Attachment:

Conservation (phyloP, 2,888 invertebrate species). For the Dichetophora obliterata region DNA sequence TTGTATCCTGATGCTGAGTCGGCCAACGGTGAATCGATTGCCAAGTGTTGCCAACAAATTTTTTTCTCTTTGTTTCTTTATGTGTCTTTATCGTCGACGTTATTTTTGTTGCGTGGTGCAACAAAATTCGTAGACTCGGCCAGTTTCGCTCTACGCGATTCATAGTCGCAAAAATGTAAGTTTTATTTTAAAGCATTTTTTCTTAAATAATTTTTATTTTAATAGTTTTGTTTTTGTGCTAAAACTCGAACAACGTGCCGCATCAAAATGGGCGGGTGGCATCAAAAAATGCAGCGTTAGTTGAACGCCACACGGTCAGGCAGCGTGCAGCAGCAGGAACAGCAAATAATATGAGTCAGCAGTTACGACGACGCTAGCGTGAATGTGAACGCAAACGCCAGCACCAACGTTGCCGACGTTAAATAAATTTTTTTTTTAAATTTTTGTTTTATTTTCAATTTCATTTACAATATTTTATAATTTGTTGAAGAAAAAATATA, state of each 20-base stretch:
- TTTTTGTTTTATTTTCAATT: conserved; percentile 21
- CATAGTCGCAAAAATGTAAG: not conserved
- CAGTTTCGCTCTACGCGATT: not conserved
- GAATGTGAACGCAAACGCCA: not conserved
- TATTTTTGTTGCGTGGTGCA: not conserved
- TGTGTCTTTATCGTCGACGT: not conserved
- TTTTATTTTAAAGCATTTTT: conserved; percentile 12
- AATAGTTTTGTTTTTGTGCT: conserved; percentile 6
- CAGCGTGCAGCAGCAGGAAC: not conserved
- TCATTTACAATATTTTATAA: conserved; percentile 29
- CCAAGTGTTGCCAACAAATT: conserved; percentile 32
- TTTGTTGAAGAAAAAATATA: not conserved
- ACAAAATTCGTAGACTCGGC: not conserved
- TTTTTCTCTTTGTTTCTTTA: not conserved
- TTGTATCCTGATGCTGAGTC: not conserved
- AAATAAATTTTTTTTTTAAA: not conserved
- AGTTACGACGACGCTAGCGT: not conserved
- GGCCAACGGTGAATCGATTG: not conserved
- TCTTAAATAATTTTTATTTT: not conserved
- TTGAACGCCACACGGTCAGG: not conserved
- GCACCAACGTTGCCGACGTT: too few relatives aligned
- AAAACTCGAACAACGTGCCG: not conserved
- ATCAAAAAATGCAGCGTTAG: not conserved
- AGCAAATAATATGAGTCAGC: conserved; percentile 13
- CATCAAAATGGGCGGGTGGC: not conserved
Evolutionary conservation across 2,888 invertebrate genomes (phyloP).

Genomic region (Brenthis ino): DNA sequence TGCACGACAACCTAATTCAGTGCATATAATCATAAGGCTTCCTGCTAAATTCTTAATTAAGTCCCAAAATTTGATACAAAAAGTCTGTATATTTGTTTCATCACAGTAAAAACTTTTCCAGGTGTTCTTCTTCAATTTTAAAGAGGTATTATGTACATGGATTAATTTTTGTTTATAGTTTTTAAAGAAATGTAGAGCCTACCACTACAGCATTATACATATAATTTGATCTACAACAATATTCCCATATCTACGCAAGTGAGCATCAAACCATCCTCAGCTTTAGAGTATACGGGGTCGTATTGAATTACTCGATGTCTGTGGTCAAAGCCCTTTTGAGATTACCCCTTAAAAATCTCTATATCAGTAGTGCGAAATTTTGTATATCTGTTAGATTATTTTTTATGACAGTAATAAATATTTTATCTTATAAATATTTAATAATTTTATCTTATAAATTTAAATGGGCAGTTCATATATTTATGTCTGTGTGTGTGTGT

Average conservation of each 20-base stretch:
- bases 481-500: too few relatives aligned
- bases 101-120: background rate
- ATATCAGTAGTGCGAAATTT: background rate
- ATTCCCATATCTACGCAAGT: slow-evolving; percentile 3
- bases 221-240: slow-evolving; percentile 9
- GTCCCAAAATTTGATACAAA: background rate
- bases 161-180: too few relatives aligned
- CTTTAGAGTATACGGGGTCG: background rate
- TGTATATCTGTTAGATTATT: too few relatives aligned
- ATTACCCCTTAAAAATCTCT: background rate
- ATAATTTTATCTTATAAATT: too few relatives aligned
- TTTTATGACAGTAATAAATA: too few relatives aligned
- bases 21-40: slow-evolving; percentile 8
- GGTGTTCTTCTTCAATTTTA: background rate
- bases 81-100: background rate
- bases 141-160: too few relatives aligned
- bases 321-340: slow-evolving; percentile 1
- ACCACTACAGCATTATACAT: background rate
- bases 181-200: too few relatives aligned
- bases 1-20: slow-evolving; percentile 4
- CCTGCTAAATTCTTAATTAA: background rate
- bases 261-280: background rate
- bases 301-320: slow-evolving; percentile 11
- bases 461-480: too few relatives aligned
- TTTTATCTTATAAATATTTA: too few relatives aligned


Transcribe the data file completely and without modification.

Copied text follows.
Conservation (phyloP, 2,888 invertebrate species). For the Dichetophora obliterata region DNA sequence TTGTATCCTGATGCTGAGTCGGCCAACGGTGAATCGATTGCCAAGTGTTGCCAACAAATTTTTTTCTCTTTGTTTCTTTATGTGTCTTTATCGTCGACGTTATTTTTGTTGCGTGGTGCAACAAAATTCGTAGACTCGGCCAGTTTCGCTCTACGCGATTCATAGTCGCAAAAATGTAAGTTTTATTTTAAAGCATTTTTTCTTAAATAATTTTTATTTTAATAGTTTTGTTTTTGTGCTAAAACTCGAACAACGTGCCGCATCAAAATGGGCGGGTGGCATCAAAAAATGCAGCGTTAGTTGAACGCCACACGGTCAGGCAGCGTGCAGCAGCAGGAACAGCAAATAATATGAGTCAGCAGTTACGACGACGCTAGCGTGAATGTGAACGCAAACGCCAGCACCAACGTTGCCGACGTTAAATAAATTTTTTTTTTAAATTTTTGTTTTATTTTCAATTTCATTTACAATATTTTATAATTTGTTGAAGAAAAAATATA, state of each 20-base stretch:
- TTTTTGTTTTATTTTCAATT: conserved; percentile 21
- CATAGTCGCAAAAATGTAAG: not conserved
- CAGTTTCGCTCTACGCGATT: not conserved
- GAATGTGAACGCAAACGCCA: not conserved
- TATTTTTGTTGCGTGGTGCA: not conserved
- TGTGTCTTTATCGTCGACGT: not conserved
- TTTTATTTTAAAGCATTTTT: conserved; percentile 12
- AATAGTTTTGTTTTTGTGCT: conserved; percentile 6
- CAGCGTGCAGCAGCAGGAAC: not conserved
- TCATTTACAATATTTTATAA: conserved; percentile 29
- CCAAGTGTTGCCAACAAATT: conserved; percentile 32
- TTTGTTGAAGAAAAAATATA: not conserved
- ACAAAATTCGTAGACTCGGC: not conserved
- TTTTTCTCTTTGTTTCTTTA: not conserved
- TTGTATCCTGATGCTGAGTC: not conserved
- AAATAAATTTTTTTTTTAAA: not conserved
- AGTTACGACGACGCTAGCGT: not conserved
- GGCCAACGGTGAATCGATTG: not conserved
- TCTTAAATAATTTTTATTTT: not conserved
- TTGAACGCCACACGGTCAGG: not conserved
- GCACCAACGTTGCCGACGTT: too few relatives aligned
- AAAACTCGAACAACGTGCCG: not conserved
- ATCAAAAAATGCAGCGTTAG: not conserved
- AGCAAATAATATGAGTCAGC: conserved; percentile 13
- CATCAAAATGGGCGGGTGGC: not conserved
Evolutionary conservation across 2,888 invertebrate genomes (phyloP).

Genomic region (Brenthis ino): DNA sequence TGCACGACAACCTAATTCAGTGCATATAATCATAAGGCTTCCTGCTAAATTCTTAATTAAGTCCCAAAATTTGATACAAAAAGTCTGTATATTTGTTTCATCACAGTAAAAACTTTTCCAGGTGTTCTTCTTCAATTTTAAAGAGGTATTATGTACATGGATTAATTTTTGTTTATAGTTTTTAAAGAAATGTAGAGCCTACCACTACAGCATTATACATATAATTTGATCTACAACAATATTCCCATATCTACGCAAGTGAGCATCAAACCATCCTCAGCTTTAGAGTATACGGGGTCGTATTGAATTACTCGATGTCTGTGGTCAAAGCCCTTTTGAGATTACCCCTTAAAAATCTCTATATCAGTAGTGCGAAATTTTGTATATCTGTTAGATTATTTTTTATGACAGTAATAAATATTTTATCTTATAAATATTTAATAATTTTATCTTATAAATTTAAATGGGCAGTTCATATATTTATGTCTGTGTGTGTGTGT

Average conservation of each 20-base stretch:
- bases 481-500: too few relatives aligned
- bases 101-120: background rate
- ATATCAGTAGTGCGAAATTT: background rate
- ATTCCCATATCTACGCAAGT: slow-evolving; percentile 3
- bases 221-240: slow-evolving; percentile 9
- GTCCCAAAATTTGATACAAA: background rate
- bases 161-180: too few relatives aligned
- CTTTAGAGTATACGGGGTCG: background rate
- TGTATATCTGTTAGATTATT: too few relatives aligned
- ATTACCCCTTAAAAATCTCT: background rate
- ATAATTTTATCTTATAAATT: too few relatives aligned
- TTTTATGACAGTAATAAATA: too few relatives aligned
- bases 21-40: slow-evolving; percentile 8
- GGTGTTCTTCTTCAATTTTA: background rate
- bases 81-100: background rate
- bases 141-160: too few relatives aligned
- bases 321-340: slow-evolving; percentile 1
- ACCACTACAGCATTATACAT: background rate
- bases 181-200: too few relatives aligned
- bases 1-20: slow-evolving; percentile 4
- CCTGCTAAATTCTTAATTAA: background rate
- bases 261-280: background rate
- bases 301-320: slow-evolving; percentile 11
- bases 461-480: too few relatives aligned
- TTTTATCTTATAAATATTTA: too few relatives aligned